S&P Global releases its S&P CoreLogic Case-Shiller National Home Price Index, which will show September home-price trends. Home prices fell 1.1% in August from July, the biggest month-on-month decrease since December 2011.
The Conference Board publishes its November consumer-confidence index, which measures U.S. attitudes toward jobs and the economy. Consumer confidence fell in October—the index’s first decline in three months—over concerns about high inflation and less upbeat views on the labor market.
The Labor Department releases October data on job openings, quits, hires and layoffs. Employers had 10.7 million openings in September, an increase of 437,000 from the prior month, showing that demand for workers remains robust. September openings were well above the 5.8 million unemployed people seeking work that month.
Federal Reserve Chairman
gives remarks on the U.S. economy and the labor market at the Brookings Institution’s Hutchins Center on Fiscal and Monetary Policy.
The European Union’s statistics agency releases November inflation figures for the 19-nation eurozone. The bloc’s consumer prices were 10.7% higher in October from the same month a year earlier. That was the fastest pace since records began in 1997.
The National Association of Realtors reports the number of home sales based on contract signings in October. Pending home sales fell in September for a fourth consecutive month as rising interest rates and worsening home affordability weighed on demand.
The Fed releases its periodic compilation of economic anecdotes collected from businesses around the country, known as the Beige Book. The report will include details from businesses on inflation, employment and output growth.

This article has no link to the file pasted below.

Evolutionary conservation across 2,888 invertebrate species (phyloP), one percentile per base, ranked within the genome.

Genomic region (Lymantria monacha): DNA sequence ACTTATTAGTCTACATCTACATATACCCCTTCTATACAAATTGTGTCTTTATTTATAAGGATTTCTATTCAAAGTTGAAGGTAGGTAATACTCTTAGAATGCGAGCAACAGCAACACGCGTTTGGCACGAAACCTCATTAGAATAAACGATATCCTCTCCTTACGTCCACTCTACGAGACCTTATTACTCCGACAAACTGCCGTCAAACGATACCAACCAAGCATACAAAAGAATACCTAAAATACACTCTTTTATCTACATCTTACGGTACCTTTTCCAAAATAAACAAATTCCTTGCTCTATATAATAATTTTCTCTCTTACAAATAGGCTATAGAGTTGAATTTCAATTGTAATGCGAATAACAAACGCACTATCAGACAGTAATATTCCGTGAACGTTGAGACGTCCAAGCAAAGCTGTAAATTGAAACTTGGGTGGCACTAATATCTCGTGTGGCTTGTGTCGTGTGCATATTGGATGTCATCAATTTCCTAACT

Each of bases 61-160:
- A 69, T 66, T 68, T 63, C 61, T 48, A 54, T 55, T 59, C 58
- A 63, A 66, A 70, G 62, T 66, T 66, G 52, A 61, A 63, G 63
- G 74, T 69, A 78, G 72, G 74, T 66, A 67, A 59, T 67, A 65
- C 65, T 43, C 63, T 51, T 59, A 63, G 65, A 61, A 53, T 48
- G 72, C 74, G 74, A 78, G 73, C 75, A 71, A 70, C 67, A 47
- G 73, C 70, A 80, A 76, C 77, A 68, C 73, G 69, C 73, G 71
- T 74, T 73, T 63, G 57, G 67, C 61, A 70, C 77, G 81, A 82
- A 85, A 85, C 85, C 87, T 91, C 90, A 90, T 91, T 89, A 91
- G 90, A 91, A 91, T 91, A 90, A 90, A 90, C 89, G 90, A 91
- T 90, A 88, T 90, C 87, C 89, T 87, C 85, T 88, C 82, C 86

The Commerce Department releases figures on U.S. household spending and income in October. Consumer spending rose 0.6% in September from the prior month as Americans spent more on housing, transportation, food and utilities. The department also releases its personal-consumption expenditures price index, a gauge of inflation closely watched by the Fed. The so-called core PCE-price index, which excludes volatile food and energy prices, strengthened in September to a 5.1% year-over-year increase—the strongest pace since March.
The U.S. Labor Department reports the number of worker filings for unemployment benefits in the week ended Nov. 26.
S&P Global and the Institute for Supply Management release November surveys of purchasing managers measuring economic activity in the U.S. manufacturing sector. S&P Global also releases November manufacturing indexes for other countries.
The Labor Department releases the November employment report detailing job gains, the unemployment rate and worker earnings. Payroll growth remained robust in October while the jobless rate rose to 3.7% from the half-century low of 3.5% registered the prior month.
Write to Bryan Mena at [email protected]
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